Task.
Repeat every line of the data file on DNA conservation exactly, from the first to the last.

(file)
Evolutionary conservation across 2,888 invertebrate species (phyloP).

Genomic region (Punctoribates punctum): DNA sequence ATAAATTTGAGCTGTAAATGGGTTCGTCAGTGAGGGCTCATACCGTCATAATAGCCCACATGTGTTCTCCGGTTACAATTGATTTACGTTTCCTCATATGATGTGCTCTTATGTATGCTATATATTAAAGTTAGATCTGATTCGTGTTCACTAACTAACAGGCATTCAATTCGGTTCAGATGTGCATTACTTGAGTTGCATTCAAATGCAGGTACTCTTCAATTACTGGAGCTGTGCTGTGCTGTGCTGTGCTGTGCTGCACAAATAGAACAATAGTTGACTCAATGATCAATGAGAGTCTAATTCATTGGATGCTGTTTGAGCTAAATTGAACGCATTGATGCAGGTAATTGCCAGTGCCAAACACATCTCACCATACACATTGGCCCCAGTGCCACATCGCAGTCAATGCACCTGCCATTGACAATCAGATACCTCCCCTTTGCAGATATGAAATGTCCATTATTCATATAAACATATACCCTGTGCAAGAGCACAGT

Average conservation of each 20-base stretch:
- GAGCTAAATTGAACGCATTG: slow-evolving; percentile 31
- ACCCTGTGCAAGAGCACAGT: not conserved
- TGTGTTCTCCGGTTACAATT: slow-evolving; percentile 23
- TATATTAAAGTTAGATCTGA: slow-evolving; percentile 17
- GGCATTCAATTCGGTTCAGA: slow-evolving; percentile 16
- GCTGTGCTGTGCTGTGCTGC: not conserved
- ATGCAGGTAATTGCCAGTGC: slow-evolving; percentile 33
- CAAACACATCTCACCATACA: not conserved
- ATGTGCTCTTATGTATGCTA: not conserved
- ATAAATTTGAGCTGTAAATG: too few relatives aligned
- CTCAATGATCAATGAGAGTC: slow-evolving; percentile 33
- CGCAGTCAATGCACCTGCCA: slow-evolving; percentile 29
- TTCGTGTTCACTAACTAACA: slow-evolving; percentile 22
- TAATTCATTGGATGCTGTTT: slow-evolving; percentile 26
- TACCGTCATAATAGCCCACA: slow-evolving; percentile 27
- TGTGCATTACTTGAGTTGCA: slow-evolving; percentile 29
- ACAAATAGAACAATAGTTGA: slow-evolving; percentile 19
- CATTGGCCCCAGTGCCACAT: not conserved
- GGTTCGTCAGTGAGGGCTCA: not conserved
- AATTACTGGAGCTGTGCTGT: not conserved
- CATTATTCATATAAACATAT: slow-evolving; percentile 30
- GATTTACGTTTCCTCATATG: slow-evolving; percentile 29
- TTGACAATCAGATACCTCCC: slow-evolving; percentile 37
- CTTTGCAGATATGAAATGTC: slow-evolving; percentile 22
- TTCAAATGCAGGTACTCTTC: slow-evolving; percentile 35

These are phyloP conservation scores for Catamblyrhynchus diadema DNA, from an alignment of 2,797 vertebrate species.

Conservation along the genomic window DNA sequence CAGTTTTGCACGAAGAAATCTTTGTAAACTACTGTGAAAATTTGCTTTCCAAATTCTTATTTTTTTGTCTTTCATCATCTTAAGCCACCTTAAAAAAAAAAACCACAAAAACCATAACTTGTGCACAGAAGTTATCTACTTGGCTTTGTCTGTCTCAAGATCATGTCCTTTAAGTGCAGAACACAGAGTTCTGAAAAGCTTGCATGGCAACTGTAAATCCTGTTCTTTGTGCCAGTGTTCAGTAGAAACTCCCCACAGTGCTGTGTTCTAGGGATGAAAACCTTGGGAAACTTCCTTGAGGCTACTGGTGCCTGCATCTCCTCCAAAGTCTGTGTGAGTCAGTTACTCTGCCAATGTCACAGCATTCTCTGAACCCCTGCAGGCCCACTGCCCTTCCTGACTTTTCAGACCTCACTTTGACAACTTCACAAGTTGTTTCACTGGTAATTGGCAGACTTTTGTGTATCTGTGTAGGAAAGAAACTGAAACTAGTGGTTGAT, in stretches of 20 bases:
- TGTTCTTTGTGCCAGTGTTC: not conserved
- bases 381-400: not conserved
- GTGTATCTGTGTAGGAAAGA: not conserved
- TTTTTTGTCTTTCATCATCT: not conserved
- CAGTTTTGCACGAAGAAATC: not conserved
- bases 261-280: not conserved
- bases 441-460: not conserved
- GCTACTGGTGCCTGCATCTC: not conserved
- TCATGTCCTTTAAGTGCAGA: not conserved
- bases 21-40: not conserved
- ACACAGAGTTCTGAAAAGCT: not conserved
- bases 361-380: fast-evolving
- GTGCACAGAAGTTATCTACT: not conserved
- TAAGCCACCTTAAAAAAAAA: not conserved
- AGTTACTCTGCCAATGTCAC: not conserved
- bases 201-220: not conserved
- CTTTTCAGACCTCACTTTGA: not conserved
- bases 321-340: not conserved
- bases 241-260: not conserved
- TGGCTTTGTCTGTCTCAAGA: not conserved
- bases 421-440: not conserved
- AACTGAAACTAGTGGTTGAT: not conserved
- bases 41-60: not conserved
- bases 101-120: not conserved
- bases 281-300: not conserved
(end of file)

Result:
Evolutionary conservation across 2,888 invertebrate species (phyloP).

Genomic region (Punctoribates punctum): DNA sequence ATAAATTTGAGCTGTAAATGGGTTCGTCAGTGAGGGCTCATACCGTCATAATAGCCCACATGTGTTCTCCGGTTACAATTGATTTACGTTTCCTCATATGATGTGCTCTTATGTATGCTATATATTAAAGTTAGATCTGATTCGTGTTCACTAACTAACAGGCATTCAATTCGGTTCAGATGTGCATTACTTGAGTTGCATTCAAATGCAGGTACTCTTCAATTACTGGAGCTGTGCTGTGCTGTGCTGTGCTGTGCTGCACAAATAGAACAATAGTTGACTCAATGATCAATGAGAGTCTAATTCATTGGATGCTGTTTGAGCTAAATTGAACGCATTGATGCAGGTAATTGCCAGTGCCAAACACATCTCACCATACACATTGGCCCCAGTGCCACATCGCAGTCAATGCACCTGCCATTGACAATCAGATACCTCCCCTTTGCAGATATGAAATGTCCATTATTCATATAAACATATACCCTGTGCAAGAGCACAGT

Average conservation of each 20-base stretch:
- GAGCTAAATTGAACGCATTG: slow-evolving; percentile 31
- ACCCTGTGCAAGAGCACAGT: not conserved
- TGTGTTCTCCGGTTACAATT: slow-evolving; percentile 23
- TATATTAAAGTTAGATCTGA: slow-evolving; percentile 17
- GGCATTCAATTCGGTTCAGA: slow-evolving; percentile 16
- GCTGTGCTGTGCTGTGCTGC: not conserved
- ATGCAGGTAATTGCCAGTGC: slow-evolving; percentile 33
- CAAACACATCTCACCATACA: not conserved
- ATGTGCTCTTATGTATGCTA: not conserved
- ATAAATTTGAGCTGTAAATG: too few relatives aligned
- CTCAATGATCAATGAGAGTC: slow-evolving; percentile 33
- CGCAGTCAATGCACCTGCCA: slow-evolving; percentile 29
- TTCGTGTTCACTAACTAACA: slow-evolving; percentile 22
- TAATTCATTGGATGCTGTTT: slow-evolving; percentile 26
- TACCGTCATAATAGCCCACA: slow-evolving; percentile 27
- TGTGCATTACTTGAGTTGCA: slow-evolving; percentile 29
- ACAAATAGAACAATAGTTGA: slow-evolving; percentile 19
- CATTGGCCCCAGTGCCACAT: not conserved
- GGTTCGTCAGTGAGGGCTCA: not conserved
- AATTACTGGAGCTGTGCTGT: not conserved
- CATTATTCATATAAACATAT: slow-evolving; percentile 30
- GATTTACGTTTCCTCATATG: slow-evolving; percentile 29
- TTGACAATCAGATACCTCCC: slow-evolving; percentile 37
- CTTTGCAGATATGAAATGTC: slow-evolving; percentile 22
- TTCAAATGCAGGTACTCTTC: slow-evolving; percentile 35

These are phyloP conservation scores for Catamblyrhynchus diadema DNA, from an alignment of 2,797 vertebrate species.

Conservation along the genomic window DNA sequence CAGTTTTGCACGAAGAAATCTTTGTAAACTACTGTGAAAATTTGCTTTCCAAATTCTTATTTTTTTGTCTTTCATCATCTTAAGCCACCTTAAAAAAAAAAACCACAAAAACCATAACTTGTGCACAGAAGTTATCTACTTGGCTTTGTCTGTCTCAAGATCATGTCCTTTAAGTGCAGAACACAGAGTTCTGAAAAGCTTGCATGGCAACTGTAAATCCTGTTCTTTGTGCCAGTGTTCAGTAGAAACTCCCCACAGTGCTGTGTTCTAGGGATGAAAACCTTGGGAAACTTCCTTGAGGCTACTGGTGCCTGCATCTCCTCCAAAGTCTGTGTGAGTCAGTTACTCTGCCAATGTCACAGCATTCTCTGAACCCCTGCAGGCCCACTGCCCTTCCTGACTTTTCAGACCTCACTTTGACAACTTCACAAGTTGTTTCACTGGTAATTGGCAGACTTTTGTGTATCTGTGTAGGAAAGAAACTGAAACTAGTGGTTGAT, in stretches of 20 bases:
- TGTTCTTTGTGCCAGTGTTC: not conserved
- bases 381-400: not conserved
- GTGTATCTGTGTAGGAAAGA: not conserved
- TTTTTTGTCTTTCATCATCT: not conserved
- CAGTTTTGCACGAAGAAATC: not conserved
- bases 261-280: not conserved
- bases 441-460: not conserved
- GCTACTGGTGCCTGCATCTC: not conserved
- TCATGTCCTTTAAGTGCAGA: not conserved
- bases 21-40: not conserved
- ACACAGAGTTCTGAAAAGCT: not conserved
- bases 361-380: fast-evolving
- GTGCACAGAAGTTATCTACT: not conserved
- TAAGCCACCTTAAAAAAAAA: not conserved
- AGTTACTCTGCCAATGTCAC: not conserved
- bases 201-220: not conserved
- CTTTTCAGACCTCACTTTGA: not conserved
- bases 321-340: not conserved
- bases 241-260: not conserved
- TGGCTTTGTCTGTCTCAAGA: not conserved
- bases 421-440: not conserved
- AACTGAAACTAGTGGTTGAT: not conserved
- bases 41-60: not conserved
- bases 101-120: not conserved
- bases 281-300: not conserved